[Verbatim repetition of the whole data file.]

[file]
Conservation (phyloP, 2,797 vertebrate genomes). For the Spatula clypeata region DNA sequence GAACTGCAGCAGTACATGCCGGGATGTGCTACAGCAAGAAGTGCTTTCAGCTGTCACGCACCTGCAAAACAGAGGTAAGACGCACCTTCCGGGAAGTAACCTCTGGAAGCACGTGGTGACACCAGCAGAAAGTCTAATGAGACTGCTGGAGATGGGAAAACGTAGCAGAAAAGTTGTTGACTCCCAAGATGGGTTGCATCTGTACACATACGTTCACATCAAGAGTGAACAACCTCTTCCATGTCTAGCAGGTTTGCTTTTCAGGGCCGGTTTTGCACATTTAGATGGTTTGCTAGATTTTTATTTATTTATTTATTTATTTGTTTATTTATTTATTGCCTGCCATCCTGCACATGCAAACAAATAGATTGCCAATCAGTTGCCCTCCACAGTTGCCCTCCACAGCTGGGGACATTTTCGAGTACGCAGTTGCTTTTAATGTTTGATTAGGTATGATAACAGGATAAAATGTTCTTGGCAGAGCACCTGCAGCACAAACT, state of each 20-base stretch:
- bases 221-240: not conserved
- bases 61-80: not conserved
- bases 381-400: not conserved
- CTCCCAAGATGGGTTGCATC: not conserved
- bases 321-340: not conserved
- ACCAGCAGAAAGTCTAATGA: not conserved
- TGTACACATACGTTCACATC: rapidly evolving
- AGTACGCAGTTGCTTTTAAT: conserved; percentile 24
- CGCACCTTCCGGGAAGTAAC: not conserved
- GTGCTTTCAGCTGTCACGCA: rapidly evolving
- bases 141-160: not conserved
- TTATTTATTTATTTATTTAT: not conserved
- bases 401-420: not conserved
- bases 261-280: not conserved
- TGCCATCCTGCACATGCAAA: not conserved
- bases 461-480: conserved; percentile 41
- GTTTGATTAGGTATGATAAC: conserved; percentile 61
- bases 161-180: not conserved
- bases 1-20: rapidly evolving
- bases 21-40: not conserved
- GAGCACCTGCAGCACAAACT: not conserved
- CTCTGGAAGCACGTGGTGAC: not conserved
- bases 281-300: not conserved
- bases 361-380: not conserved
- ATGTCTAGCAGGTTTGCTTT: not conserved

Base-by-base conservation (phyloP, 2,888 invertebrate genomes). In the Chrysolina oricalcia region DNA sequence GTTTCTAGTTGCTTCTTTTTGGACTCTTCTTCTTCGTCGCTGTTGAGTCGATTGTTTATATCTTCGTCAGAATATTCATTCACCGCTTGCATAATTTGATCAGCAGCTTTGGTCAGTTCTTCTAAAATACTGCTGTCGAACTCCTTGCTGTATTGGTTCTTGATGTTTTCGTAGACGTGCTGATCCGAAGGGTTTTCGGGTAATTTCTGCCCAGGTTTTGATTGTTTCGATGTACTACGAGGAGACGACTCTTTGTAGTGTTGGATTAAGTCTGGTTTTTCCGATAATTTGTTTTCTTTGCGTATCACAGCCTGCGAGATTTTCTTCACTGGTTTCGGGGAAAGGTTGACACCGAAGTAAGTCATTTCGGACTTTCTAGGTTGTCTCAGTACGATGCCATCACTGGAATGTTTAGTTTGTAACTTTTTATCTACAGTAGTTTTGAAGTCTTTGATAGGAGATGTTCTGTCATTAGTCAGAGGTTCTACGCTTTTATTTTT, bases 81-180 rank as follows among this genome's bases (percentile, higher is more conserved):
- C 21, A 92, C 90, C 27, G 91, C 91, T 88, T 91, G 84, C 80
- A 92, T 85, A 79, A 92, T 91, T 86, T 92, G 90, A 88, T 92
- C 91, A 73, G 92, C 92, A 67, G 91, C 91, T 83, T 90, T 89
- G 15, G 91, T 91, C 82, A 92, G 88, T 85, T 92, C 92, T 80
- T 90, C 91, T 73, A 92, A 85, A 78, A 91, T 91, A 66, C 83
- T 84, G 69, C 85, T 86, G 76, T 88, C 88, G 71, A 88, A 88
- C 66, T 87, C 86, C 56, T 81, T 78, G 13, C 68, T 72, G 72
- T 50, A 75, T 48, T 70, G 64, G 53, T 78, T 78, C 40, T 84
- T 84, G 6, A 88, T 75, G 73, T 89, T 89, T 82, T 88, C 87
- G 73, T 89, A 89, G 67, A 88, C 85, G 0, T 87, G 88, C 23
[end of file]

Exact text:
Conservation (phyloP, 2,797 vertebrate genomes). For the Spatula clypeata region DNA sequence GAACTGCAGCAGTACATGCCGGGATGTGCTACAGCAAGAAGTGCTTTCAGCTGTCACGCACCTGCAAAACAGAGGTAAGACGCACCTTCCGGGAAGTAACCTCTGGAAGCACGTGGTGACACCAGCAGAAAGTCTAATGAGACTGCTGGAGATGGGAAAACGTAGCAGAAAAGTTGTTGACTCCCAAGATGGGTTGCATCTGTACACATACGTTCACATCAAGAGTGAACAACCTCTTCCATGTCTAGCAGGTTTGCTTTTCAGGGCCGGTTTTGCACATTTAGATGGTTTGCTAGATTTTTATTTATTTATTTATTTATTTGTTTATTTATTTATTGCCTGCCATCCTGCACATGCAAACAAATAGATTGCCAATCAGTTGCCCTCCACAGTTGCCCTCCACAGCTGGGGACATTTTCGAGTACGCAGTTGCTTTTAATGTTTGATTAGGTATGATAACAGGATAAAATGTTCTTGGCAGAGCACCTGCAGCACAAACT, state of each 20-base stretch:
- bases 221-240: not conserved
- bases 61-80: not conserved
- bases 381-400: not conserved
- CTCCCAAGATGGGTTGCATC: not conserved
- bases 321-340: not conserved
- ACCAGCAGAAAGTCTAATGA: not conserved
- TGTACACATACGTTCACATC: rapidly evolving
- AGTACGCAGTTGCTTTTAAT: conserved; percentile 24
- CGCACCTTCCGGGAAGTAAC: not conserved
- GTGCTTTCAGCTGTCACGCA: rapidly evolving
- bases 141-160: not conserved
- TTATTTATTTATTTATTTAT: not conserved
- bases 401-420: not conserved
- bases 261-280: not conserved
- TGCCATCCTGCACATGCAAA: not conserved
- bases 461-480: conserved; percentile 41
- GTTTGATTAGGTATGATAAC: conserved; percentile 61
- bases 161-180: not conserved
- bases 1-20: rapidly evolving
- bases 21-40: not conserved
- GAGCACCTGCAGCACAAACT: not conserved
- CTCTGGAAGCACGTGGTGAC: not conserved
- bases 281-300: not conserved
- bases 361-380: not conserved
- ATGTCTAGCAGGTTTGCTTT: not conserved

Base-by-base conservation (phyloP, 2,888 invertebrate genomes). In the Chrysolina oricalcia region DNA sequence GTTTCTAGTTGCTTCTTTTTGGACTCTTCTTCTTCGTCGCTGTTGAGTCGATTGTTTATATCTTCGTCAGAATATTCATTCACCGCTTGCATAATTTGATCAGCAGCTTTGGTCAGTTCTTCTAAAATACTGCTGTCGAACTCCTTGCTGTATTGGTTCTTGATGTTTTCGTAGACGTGCTGATCCGAAGGGTTTTCGGGTAATTTCTGCCCAGGTTTTGATTGTTTCGATGTACTACGAGGAGACGACTCTTTGTAGTGTTGGATTAAGTCTGGTTTTTCCGATAATTTGTTTTCTTTGCGTATCACAGCCTGCGAGATTTTCTTCACTGGTTTCGGGGAAAGGTTGACACCGAAGTAAGTCATTTCGGACTTTCTAGGTTGTCTCAGTACGATGCCATCACTGGAATGTTTAGTTTGTAACTTTTTATCTACAGTAGTTTTGAAGTCTTTGATAGGAGATGTTCTGTCATTAGTCAGAGGTTCTACGCTTTTATTTTT, bases 81-180 rank as follows among this genome's bases (percentile, higher is more conserved):
- C 21, A 92, C 90, C 27, G 91, C 91, T 88, T 91, G 84, C 80
- A 92, T 85, A 79, A 92, T 91, T 86, T 92, G 90, A 88, T 92
- C 91, A 73, G 92, C 92, A 67, G 91, C 91, T 83, T 90, T 89
- G 15, G 91, T 91, C 82, A 92, G 88, T 85, T 92, C 92, T 80
- T 90, C 91, T 73, A 92, A 85, A 78, A 91, T 91, A 66, C 83
- T 84, G 69, C 85, T 86, G 76, T 88, C 88, G 71, A 88, A 88
- C 66, T 87, C 86, C 56, T 81, T 78, G 13, C 68, T 72, G 72
- T 50, A 75, T 48, T 70, G 64, G 53, T 78, T 78, C 40, T 84
- T 84, G 6, A 88, T 75, G 73, T 89, T 89, T 82, T 88, C 87
- G 73, T 89, A 89, G 67, A 88, C 85, G 0, T 87, G 88, C 23